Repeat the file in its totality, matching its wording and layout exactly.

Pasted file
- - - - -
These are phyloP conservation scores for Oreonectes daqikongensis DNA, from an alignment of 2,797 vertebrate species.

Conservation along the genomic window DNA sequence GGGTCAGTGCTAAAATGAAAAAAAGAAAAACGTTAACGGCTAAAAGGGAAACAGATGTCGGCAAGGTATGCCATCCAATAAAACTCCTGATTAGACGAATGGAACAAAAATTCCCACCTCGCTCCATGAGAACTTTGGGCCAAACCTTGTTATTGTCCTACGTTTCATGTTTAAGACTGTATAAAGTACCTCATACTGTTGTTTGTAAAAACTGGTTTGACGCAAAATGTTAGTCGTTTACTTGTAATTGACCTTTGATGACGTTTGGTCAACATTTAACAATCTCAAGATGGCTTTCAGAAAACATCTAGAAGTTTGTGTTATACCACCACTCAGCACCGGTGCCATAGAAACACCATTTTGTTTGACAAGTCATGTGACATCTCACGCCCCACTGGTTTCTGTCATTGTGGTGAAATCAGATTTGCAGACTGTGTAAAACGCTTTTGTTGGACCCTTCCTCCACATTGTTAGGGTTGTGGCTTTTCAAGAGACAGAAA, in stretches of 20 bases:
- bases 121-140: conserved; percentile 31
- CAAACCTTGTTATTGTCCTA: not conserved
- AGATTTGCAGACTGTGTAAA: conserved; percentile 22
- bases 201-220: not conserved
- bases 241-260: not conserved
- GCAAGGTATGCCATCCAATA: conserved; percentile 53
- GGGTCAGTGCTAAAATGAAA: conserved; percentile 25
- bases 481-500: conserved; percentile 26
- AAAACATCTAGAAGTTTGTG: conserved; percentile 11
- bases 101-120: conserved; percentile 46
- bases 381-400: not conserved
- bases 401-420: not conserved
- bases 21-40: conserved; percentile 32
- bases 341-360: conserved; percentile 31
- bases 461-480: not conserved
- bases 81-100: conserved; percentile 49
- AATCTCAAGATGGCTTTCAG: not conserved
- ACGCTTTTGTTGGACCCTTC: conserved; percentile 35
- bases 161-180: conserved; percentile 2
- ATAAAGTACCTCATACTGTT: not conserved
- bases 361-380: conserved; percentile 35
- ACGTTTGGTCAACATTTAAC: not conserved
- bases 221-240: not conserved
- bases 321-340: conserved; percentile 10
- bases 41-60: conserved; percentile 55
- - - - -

These are phyloP conservation scores for Oreonectes daqikongensis DNA, from an alignment of 2,797 vertebrate species.

Conservation along the genomic window DNA sequence GGGTCAGTGCTAAAATGAAAAAAAGAAAAACGTTAACGGCTAAAAGGGAAACAGATGTCGGCAAGGTATGCCATCCAATAAAACTCCTGATTAGACGAATGGAACAAAAATTCCCACCTCGCTCCATGAGAACTTTGGGCCAAACCTTGTTATTGTCCTACGTTTCATGTTTAAGACTGTATAAAGTACCTCATACTGTTGTTTGTAAAAACTGGTTTGACGCAAAATGTTAGTCGTTTACTTGTAATTGACCTTTGATGACGTTTGGTCAACATTTAACAATCTCAAGATGGCTTTCAGAAAACATCTAGAAGTTTGTGTTATACCACCACTCAGCACCGGTGCCATAGAAACACCATTTTGTTTGACAAGTCATGTGACATCTCACGCCCCACTGGTTTCTGTCATTGTGGTGAAATCAGATTTGCAGACTGTGTAAAACGCTTTTGTTGGACCCTTCCTCCACATTGTTAGGGTTGTGGCTTTTCAAGAGACAGAAA, in stretches of 20 bases:
- bases 121-140: conserved; percentile 31
- CAAACCTTGTTATTGTCCTA: not conserved
- AGATTTGCAGACTGTGTAAA: conserved; percentile 22
- bases 201-220: not conserved
- bases 241-260: not conserved
- GCAAGGTATGCCATCCAATA: conserved; percentile 53
- GGGTCAGTGCTAAAATGAAA: conserved; percentile 25
- bases 481-500: conserved; percentile 26
- AAAACATCTAGAAGTTTGTG: conserved; percentile 11
- bases 101-120: conserved; percentile 46
- bases 381-400: not conserved
- bases 401-420: not conserved
- bases 21-40: conserved; percentile 32
- bases 341-360: conserved; percentile 31
- bases 461-480: not conserved
- bases 81-100: conserved; percentile 49
- AATCTCAAGATGGCTTTCAG: not conserved
- ACGCTTTTGTTGGACCCTTC: conserved; percentile 35
- bases 161-180: conserved; percentile 2
- ATAAAGTACCTCATACTGTT: not conserved
- bases 361-380: conserved; percentile 35
- ACGTTTGGTCAACATTTAAC: not conserved
- bases 221-240: not conserved
- bases 321-340: conserved; percentile 10
- bases 41-60: conserved; percentile 55